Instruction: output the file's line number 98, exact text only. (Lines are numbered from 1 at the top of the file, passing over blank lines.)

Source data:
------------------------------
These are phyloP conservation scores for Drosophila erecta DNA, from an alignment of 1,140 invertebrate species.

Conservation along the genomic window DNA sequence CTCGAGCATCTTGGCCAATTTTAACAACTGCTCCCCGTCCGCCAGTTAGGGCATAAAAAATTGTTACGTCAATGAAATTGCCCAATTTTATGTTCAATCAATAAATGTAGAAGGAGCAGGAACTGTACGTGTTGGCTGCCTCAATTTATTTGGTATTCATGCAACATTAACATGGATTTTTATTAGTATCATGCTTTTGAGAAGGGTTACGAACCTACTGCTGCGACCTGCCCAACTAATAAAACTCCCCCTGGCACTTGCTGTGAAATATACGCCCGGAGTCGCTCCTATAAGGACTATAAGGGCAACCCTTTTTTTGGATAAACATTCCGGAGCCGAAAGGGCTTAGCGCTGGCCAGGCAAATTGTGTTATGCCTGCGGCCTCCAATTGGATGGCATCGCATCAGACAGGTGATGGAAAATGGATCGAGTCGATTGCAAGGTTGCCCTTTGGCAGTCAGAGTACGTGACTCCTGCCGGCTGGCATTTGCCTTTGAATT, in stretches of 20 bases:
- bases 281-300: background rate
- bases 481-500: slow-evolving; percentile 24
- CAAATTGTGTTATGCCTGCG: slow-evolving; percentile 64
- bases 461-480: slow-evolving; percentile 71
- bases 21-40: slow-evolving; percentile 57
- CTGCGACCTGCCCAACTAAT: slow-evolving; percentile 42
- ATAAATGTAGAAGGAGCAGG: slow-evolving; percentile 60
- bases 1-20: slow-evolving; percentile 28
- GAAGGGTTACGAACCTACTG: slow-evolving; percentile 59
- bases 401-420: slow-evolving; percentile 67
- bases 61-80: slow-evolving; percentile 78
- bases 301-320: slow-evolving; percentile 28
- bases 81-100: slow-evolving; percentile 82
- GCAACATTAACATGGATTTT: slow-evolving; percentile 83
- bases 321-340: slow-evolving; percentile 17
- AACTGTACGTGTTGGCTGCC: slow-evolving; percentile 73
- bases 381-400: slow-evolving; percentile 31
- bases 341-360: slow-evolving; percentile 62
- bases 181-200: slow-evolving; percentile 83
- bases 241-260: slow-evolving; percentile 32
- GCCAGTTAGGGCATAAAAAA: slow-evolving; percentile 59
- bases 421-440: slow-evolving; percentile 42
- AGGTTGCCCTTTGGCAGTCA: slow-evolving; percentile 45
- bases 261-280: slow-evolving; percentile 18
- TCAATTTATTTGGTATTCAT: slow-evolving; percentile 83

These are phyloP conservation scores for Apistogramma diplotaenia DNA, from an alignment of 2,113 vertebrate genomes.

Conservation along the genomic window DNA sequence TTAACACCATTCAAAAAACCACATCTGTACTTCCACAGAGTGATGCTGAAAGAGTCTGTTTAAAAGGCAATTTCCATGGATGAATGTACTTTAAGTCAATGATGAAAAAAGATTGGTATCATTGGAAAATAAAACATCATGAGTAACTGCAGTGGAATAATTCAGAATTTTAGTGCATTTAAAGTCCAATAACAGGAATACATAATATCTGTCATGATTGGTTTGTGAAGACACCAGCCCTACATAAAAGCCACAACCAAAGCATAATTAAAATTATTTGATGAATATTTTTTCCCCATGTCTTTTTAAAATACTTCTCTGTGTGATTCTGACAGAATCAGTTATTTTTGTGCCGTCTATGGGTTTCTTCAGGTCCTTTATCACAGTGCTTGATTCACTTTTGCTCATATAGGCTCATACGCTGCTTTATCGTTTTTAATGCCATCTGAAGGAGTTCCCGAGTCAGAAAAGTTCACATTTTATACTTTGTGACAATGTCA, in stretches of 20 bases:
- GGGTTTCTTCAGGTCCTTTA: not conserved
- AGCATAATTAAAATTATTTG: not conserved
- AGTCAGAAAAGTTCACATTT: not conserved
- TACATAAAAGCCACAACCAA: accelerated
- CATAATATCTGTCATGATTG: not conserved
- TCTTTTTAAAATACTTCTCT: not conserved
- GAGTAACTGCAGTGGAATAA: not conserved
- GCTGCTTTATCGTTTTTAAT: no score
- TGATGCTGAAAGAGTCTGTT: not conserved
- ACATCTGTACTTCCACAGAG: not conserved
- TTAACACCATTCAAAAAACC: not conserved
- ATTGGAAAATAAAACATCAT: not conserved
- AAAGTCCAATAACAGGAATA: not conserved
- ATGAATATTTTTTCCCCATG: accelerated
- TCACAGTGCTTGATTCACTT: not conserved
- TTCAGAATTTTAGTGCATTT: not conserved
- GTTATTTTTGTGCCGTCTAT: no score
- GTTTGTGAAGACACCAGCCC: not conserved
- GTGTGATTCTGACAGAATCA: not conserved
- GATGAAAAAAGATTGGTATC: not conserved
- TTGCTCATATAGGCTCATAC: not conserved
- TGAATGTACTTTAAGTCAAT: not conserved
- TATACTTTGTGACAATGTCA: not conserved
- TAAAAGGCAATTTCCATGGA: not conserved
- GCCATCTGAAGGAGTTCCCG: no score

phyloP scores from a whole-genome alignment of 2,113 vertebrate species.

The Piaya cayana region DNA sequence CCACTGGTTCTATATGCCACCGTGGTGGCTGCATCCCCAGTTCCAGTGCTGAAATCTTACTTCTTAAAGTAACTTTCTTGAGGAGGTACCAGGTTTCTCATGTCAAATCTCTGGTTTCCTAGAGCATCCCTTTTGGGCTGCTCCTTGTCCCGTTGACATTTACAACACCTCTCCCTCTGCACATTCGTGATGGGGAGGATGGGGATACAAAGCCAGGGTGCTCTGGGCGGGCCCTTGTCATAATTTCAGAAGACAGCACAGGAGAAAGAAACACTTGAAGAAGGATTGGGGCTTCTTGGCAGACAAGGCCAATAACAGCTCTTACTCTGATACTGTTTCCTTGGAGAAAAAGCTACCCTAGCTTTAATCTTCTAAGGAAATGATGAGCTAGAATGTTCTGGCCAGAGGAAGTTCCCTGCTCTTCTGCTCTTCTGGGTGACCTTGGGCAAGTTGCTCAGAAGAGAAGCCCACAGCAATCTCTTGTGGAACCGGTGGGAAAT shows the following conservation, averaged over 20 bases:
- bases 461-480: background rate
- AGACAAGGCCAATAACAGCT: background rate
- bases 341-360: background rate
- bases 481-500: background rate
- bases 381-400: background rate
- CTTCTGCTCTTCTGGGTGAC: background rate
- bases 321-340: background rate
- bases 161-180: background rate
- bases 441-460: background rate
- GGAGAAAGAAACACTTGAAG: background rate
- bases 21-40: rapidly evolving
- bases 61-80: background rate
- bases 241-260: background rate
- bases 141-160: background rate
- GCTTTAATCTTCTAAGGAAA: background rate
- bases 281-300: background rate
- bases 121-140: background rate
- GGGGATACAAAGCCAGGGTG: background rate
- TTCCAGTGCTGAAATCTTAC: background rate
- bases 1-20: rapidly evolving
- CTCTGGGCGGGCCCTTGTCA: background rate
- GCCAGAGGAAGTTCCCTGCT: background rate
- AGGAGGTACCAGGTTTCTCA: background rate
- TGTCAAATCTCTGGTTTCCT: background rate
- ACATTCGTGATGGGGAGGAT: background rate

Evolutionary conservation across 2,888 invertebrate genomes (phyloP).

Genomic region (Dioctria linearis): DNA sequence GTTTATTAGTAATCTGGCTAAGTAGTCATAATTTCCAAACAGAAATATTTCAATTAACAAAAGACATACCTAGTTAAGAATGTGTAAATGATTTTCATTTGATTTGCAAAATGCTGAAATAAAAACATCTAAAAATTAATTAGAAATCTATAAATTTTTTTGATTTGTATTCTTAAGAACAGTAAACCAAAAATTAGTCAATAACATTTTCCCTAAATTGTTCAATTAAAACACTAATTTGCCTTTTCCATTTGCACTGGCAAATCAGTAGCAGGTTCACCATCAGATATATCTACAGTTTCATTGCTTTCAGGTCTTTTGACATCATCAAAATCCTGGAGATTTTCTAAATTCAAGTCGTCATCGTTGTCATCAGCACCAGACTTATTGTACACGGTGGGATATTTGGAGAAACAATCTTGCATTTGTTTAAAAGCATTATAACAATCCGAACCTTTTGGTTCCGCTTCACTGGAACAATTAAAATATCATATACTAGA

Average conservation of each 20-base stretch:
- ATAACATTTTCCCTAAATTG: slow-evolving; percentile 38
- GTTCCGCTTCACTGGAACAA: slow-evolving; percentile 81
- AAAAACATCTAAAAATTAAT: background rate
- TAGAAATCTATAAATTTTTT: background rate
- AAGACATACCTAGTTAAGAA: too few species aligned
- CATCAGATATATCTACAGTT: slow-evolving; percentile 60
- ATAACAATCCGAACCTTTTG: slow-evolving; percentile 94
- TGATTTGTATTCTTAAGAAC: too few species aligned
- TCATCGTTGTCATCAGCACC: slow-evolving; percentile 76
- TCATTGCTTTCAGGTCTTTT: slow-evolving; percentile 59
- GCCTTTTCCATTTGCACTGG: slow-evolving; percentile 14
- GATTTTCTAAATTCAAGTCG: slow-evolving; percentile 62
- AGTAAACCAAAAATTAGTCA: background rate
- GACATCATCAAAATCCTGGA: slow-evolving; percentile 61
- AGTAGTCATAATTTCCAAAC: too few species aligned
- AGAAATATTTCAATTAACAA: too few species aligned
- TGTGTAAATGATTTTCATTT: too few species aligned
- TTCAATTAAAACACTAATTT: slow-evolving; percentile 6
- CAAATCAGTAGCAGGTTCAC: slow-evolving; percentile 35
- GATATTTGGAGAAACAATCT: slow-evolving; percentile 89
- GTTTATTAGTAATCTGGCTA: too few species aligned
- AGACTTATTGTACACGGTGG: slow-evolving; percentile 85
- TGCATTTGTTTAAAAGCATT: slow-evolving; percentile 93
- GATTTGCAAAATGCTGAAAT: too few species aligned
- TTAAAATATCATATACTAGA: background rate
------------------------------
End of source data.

- GACATCATCAAAATCCTGGA: slow-evolving; percentile 61